Welcome to Scribd, the world's digital library. Read, publish, and share books and documents. See more
Download
Standard view
Full view
of .
Look up keyword
Like this
1Activity
0 of .
Results for:
No results containing your search query
P. 1
Physicy Test X

Physicy Test X

Ratings: (0)|Views: 32|Likes:
Published by Merima

More info:

Published by: Merima on Jan 14, 2012
Copyright:Attribution Non-commercial

Availability:

Read on Scribd mobile: iPhone, iPad and Android.
download as DOCX, PDF, TXT or read online from Scribd
See more
See less

08/02/2012

pdf

text

original

 
1
THE FIRST BOSNIAK HIGH SCHOOL
PhysicsTestX
Alternatingcurrent;capacitors;electricity inthe home;magneticfields;electromagnets;electric motorsMerimaSabanovic
 
Alternating current
In an
alternating current
(
a.c.
) thedirection of thecurrent reversesregularly due toelectromotive force.Generators producea.c.Alternating currentmakes the pointer of an ammeter moveback and forth about the zero if thechanges are slow enough; otherwise thereis no deflection. It is visible on the graph(
sine curve
) that current oscillatesbetween maximum and minimum.
Oscillation
represents one complete circle.
Frequency
of a.c is the number ocomplete alternations or cycles in 1 second. The unit of frequency is the
hertz
(Hz). (
period of one oscillation)f= nt ; T=tn ; f=1T
Capacitors
A capacitor stores electric charge. In itssimplest form it consists of two parallelmetal plates separated by an insulator,called the
dielectric
.A symbol:When a cell is connected across thecapacitor plates, electric charge is forcedonto the plates. If the cell is disconnected,the capacitor plates remain charged untilthe capacitor is connected across theconductor. By storing charge, the capacitoris effectively storing energy.When one capacitor plate is chargedpositive and the other negative, there is anelectric field between the plates. In realcapacitors, the plates and insulator areoften rolled up together.Capacitors can be used in a circuit where acomponent is to be switched on or off aftera
time delay
.
Capacitance
Capacitance
(C) is the amount of chargestored in between the two plates. Thecapacitance is large when the plates have alarge area and are close together. It ismeasured in
farads
(F).
Types of capacitors
2
 
Practical capacitors
consist of two longstrips of metal foil separated by long stripsof dielectric, and rolled up. The
electrolytic type
has a very thin layerof aluminium oxide as the dielectricbetween two strips of aluminium foil, givinglarge capacitance. It is polarized (it has +and terminals and these must beconnected to the + and – of the voltagesupply).
Charging and discharging a capacitor 
a)Charging
A capacitor can be charged by connecting abattery across it. During the charging, thereis a brief flow of electrons that would bedetected by a sensitive ammeter. Chargingstops when the charges on both plates of the capacitor are equal; the electron flow isthe zero.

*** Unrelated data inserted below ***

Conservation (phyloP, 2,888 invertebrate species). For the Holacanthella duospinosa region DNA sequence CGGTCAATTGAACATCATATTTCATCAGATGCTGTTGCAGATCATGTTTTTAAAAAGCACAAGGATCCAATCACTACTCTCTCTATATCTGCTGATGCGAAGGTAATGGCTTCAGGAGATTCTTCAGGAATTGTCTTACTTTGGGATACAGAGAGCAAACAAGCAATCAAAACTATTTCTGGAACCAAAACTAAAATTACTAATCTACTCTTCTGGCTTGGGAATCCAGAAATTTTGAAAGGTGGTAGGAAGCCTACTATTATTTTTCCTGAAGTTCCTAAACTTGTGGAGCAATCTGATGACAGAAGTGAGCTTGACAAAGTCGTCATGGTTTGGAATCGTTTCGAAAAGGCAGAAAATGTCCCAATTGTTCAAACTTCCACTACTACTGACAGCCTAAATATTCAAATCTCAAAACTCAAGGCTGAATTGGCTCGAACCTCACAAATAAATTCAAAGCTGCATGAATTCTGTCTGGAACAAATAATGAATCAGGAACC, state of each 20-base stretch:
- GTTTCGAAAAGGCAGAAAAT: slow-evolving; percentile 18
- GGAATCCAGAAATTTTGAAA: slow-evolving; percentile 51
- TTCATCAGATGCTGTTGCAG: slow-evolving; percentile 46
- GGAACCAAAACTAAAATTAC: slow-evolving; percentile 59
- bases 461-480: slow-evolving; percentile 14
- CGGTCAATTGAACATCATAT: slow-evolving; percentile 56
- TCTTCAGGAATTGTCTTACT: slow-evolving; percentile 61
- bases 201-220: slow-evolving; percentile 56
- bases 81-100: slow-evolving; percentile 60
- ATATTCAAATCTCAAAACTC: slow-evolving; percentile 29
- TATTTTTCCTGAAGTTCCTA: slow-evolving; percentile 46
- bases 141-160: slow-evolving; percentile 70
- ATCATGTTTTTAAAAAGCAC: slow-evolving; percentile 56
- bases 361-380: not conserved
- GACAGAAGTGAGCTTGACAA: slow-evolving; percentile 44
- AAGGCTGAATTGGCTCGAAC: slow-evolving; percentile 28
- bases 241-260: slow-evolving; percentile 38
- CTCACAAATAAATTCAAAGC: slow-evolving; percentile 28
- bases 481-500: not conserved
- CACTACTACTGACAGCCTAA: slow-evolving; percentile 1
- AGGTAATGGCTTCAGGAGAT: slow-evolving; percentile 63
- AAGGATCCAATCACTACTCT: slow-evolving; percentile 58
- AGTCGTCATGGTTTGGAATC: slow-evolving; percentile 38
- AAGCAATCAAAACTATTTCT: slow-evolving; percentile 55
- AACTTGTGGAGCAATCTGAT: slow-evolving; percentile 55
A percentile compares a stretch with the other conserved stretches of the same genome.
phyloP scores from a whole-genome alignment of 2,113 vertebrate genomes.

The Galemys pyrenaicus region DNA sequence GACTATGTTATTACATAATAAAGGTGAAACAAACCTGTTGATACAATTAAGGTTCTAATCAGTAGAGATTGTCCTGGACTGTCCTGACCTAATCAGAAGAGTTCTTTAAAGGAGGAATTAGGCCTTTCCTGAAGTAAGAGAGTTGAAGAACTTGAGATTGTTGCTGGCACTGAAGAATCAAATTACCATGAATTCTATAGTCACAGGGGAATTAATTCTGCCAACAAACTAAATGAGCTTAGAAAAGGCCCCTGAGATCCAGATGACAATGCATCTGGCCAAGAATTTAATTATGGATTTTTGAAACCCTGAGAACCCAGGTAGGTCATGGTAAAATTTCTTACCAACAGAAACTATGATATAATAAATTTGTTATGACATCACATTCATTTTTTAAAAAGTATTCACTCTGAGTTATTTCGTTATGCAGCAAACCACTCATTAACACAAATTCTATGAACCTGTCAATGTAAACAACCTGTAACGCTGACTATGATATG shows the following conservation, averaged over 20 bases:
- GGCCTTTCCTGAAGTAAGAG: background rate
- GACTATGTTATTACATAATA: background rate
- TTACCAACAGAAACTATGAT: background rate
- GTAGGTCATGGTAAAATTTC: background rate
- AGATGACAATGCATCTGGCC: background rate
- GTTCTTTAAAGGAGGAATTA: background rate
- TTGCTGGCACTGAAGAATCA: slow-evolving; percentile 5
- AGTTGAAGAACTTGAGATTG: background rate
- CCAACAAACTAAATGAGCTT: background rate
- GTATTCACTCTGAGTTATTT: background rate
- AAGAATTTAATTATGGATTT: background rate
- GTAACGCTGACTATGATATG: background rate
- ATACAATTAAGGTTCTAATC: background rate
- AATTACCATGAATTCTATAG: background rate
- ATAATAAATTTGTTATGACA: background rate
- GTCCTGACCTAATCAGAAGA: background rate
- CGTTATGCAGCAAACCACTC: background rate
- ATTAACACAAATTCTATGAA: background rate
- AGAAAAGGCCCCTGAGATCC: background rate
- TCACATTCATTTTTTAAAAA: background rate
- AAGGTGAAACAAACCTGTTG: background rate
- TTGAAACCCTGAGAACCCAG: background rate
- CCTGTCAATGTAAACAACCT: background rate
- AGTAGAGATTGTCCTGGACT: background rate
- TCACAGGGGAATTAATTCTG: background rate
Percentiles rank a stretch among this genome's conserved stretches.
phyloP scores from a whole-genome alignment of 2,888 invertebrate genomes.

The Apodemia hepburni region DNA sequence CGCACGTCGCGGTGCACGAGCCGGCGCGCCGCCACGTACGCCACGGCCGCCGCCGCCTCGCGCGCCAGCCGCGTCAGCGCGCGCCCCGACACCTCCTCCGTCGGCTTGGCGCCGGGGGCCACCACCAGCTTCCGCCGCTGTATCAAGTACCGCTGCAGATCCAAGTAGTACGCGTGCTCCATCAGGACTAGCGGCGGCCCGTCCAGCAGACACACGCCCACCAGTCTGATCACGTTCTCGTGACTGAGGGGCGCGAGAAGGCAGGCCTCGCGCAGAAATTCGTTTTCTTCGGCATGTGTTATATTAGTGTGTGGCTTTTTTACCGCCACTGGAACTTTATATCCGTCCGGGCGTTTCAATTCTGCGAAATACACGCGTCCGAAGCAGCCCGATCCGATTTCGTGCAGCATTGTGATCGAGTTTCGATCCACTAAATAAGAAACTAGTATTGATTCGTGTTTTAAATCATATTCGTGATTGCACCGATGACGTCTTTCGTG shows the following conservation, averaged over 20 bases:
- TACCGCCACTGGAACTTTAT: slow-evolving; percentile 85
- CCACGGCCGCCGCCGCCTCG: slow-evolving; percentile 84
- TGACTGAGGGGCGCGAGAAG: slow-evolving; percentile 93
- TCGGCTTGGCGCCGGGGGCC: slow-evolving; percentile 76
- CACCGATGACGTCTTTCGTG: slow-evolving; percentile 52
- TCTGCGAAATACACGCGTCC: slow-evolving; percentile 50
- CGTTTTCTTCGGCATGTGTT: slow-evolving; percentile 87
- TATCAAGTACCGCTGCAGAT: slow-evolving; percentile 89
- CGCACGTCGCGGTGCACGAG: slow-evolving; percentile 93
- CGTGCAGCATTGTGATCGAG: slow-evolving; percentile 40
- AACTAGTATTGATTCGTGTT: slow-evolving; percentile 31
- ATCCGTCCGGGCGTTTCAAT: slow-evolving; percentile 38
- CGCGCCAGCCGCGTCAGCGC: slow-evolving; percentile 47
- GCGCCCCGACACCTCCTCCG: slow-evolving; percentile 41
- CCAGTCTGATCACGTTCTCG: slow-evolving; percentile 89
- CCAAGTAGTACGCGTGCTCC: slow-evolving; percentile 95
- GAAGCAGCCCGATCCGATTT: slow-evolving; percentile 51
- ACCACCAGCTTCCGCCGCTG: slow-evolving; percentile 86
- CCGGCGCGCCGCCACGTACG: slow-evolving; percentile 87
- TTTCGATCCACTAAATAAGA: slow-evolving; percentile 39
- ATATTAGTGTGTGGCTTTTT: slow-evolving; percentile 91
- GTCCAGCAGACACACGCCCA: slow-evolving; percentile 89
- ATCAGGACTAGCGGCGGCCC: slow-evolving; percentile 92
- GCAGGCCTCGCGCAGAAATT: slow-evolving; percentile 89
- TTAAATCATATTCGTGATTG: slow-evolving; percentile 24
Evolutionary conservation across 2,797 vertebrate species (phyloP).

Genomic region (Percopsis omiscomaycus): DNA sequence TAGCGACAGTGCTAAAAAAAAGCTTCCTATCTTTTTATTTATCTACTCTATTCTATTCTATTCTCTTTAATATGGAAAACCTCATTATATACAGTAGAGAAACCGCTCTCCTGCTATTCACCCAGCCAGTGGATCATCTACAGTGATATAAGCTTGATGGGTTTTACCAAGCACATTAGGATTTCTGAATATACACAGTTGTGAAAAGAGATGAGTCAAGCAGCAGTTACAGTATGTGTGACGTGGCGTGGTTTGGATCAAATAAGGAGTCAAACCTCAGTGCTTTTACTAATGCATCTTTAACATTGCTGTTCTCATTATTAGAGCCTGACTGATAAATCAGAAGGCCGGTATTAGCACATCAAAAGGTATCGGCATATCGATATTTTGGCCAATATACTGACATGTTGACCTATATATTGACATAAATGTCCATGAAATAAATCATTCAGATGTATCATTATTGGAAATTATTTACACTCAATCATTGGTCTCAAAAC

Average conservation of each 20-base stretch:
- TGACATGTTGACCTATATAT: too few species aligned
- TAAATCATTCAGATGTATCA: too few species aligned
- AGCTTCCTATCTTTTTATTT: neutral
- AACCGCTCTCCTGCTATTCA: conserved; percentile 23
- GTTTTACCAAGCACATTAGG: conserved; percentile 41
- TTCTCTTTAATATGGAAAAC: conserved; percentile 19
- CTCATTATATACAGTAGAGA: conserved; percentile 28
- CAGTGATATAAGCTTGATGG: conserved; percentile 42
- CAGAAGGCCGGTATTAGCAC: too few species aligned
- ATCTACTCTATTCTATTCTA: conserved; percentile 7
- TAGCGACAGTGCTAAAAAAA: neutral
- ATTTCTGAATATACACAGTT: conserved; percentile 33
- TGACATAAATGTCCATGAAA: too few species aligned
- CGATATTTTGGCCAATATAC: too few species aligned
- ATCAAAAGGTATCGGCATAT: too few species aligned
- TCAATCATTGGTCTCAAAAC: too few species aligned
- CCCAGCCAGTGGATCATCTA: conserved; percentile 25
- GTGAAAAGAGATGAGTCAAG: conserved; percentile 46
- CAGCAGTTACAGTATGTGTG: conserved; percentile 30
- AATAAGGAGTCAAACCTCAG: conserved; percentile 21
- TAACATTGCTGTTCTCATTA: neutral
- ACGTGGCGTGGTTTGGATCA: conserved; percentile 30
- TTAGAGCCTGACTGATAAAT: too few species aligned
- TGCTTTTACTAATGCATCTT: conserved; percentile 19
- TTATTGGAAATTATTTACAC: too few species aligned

b)Discharging
When a conductor is connected across acharged capacitor, there is a brief flow of electrons from – plate to the + one. Thecharge stored falls to zero, as does thevoltage across it.
c)Demonstration
As the capacitor charges, the potentialdifference across its plates increases.Initially R1 gets a large share of the supplyPD but this share decreases as thecapacitor charges. When the PD across R1is low enough, the base current switches off the collector-emitter current. Initially thebulb lights. After a time delay, whichdepends on the size of the capacitor andthe resistance in the circuit, the bulb goesout.
Effect of capacitors ind.c. and a.c. circuits
a)d.c.
 The capacitor blocks d.c. (i.e. it acts like anopen switch).
b)a.c.
 The capacitor passes a.c. In fact, no currentpasses through the capacitor since itsplates are separated by an insulator. But asthe a.c. reverses direction, the capacitorcharges and discharges causing electronsto flow back and forth rapidly in the wires joining the plates. Thus effectively a.c.flows round the circuit.
Electricity in thehome
House circuits
Electricity usually comes into our homes byan underground cable containing two wires,the
live
(L) and the
neutral
(N). Theneutral is earthed at the local substationand so there is no p.d. between it and theearth. The supply is a.c. and the live wire isalternately positive and negative.
a)Circuits in parallel
Every circuit is connected in parallel withthe supply, i.e. across the live and neutral,and receives the full mains p.d. (230V inthe UK).
b)Switches and fuses
3

You're Reading a Free Preview

Download
scribd
/*********** DO NOT ALTER ANYTHING BELOW THIS LINE ! ************/ var s_code=s.t();if(s_code)document.write(s_code)//-->